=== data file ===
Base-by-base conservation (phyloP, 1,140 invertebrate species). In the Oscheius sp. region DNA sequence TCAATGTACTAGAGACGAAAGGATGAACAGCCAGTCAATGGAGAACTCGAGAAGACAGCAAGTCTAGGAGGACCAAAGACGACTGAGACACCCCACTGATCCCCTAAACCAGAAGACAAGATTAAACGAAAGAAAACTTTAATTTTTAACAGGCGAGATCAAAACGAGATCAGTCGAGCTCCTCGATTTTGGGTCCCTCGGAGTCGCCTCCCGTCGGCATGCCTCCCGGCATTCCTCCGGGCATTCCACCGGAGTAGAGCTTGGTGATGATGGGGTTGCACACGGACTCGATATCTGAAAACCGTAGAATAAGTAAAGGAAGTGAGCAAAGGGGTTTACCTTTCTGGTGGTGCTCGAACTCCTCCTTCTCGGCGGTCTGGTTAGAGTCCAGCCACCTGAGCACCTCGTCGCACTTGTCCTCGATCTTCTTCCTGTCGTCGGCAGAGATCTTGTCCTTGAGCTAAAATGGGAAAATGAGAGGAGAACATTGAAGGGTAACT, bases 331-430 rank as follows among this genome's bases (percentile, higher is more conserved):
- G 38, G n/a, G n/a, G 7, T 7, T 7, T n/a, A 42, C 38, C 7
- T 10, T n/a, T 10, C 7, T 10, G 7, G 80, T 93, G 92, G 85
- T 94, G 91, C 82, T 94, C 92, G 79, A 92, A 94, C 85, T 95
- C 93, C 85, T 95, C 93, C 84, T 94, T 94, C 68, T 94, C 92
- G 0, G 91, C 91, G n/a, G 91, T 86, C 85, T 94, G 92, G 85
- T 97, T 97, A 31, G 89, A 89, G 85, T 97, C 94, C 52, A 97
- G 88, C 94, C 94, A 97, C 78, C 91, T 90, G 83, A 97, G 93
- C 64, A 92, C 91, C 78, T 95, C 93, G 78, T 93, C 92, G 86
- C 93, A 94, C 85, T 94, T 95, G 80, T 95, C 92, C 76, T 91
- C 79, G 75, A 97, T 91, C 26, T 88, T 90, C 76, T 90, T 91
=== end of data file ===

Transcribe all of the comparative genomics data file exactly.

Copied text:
Base-by-base conservation (phyloP, 1,140 invertebrate species). In the Oscheius sp. region DNA sequence TCAATGTACTAGAGACGAAAGGATGAACAGCCAGTCAATGGAGAACTCGAGAAGACAGCAAGTCTAGGAGGACCAAAGACGACTGAGACACCCCACTGATCCCCTAAACCAGAAGACAAGATTAAACGAAAGAAAACTTTAATTTTTAACAGGCGAGATCAAAACGAGATCAGTCGAGCTCCTCGATTTTGGGTCCCTCGGAGTCGCCTCCCGTCGGCATGCCTCCCGGCATTCCTCCGGGCATTCCACCGGAGTAGAGCTTGGTGATGATGGGGTTGCACACGGACTCGATATCTGAAAACCGTAGAATAAGTAAAGGAAGTGAGCAAAGGGGTTTACCTTTCTGGTGGTGCTCGAACTCCTCCTTCTCGGCGGTCTGGTTAGAGTCCAGCCACCTGAGCACCTCGTCGCACTTGTCCTCGATCTTCTTCCTGTCGTCGGCAGAGATCTTGTCCTTGAGCTAAAATGGGAAAATGAGAGGAGAACATTGAAGGGTAACT, bases 331-430 rank as follows among this genome's bases (percentile, higher is more conserved):
- G 38, G n/a, G n/a, G 7, T 7, T 7, T n/a, A 42, C 38, C 7
- T 10, T n/a, T 10, C 7, T 10, G 7, G 80, T 93, G 92, G 85
- T 94, G 91, C 82, T 94, C 92, G 79, A 92, A 94, C 85, T 95
- C 93, C 85, T 95, C 93, C 84, T 94, T 94, C 68, T 94, C 92
- G 0, G 91, C 91, G n/a, G 91, T 86, C 85, T 94, G 92, G 85
- T 97, T 97, A 31, G 89, A 89, G 85, T 97, C 94, C 52, A 97
- G 88, C 94, C 94, A 97, C 78, C 91, T 90, G 83, A 97, G 93
- C 64, A 92, C 91, C 78, T 95, C 93, G 78, T 93, C 92, G 86
- C 93, A 94, C 85, T 94, T 95, G 80, T 95, C 92, C 76, T 91
- C 79, G 75, A 97, T 91, C 26, T 88, T 90, C 76, T 90, T 91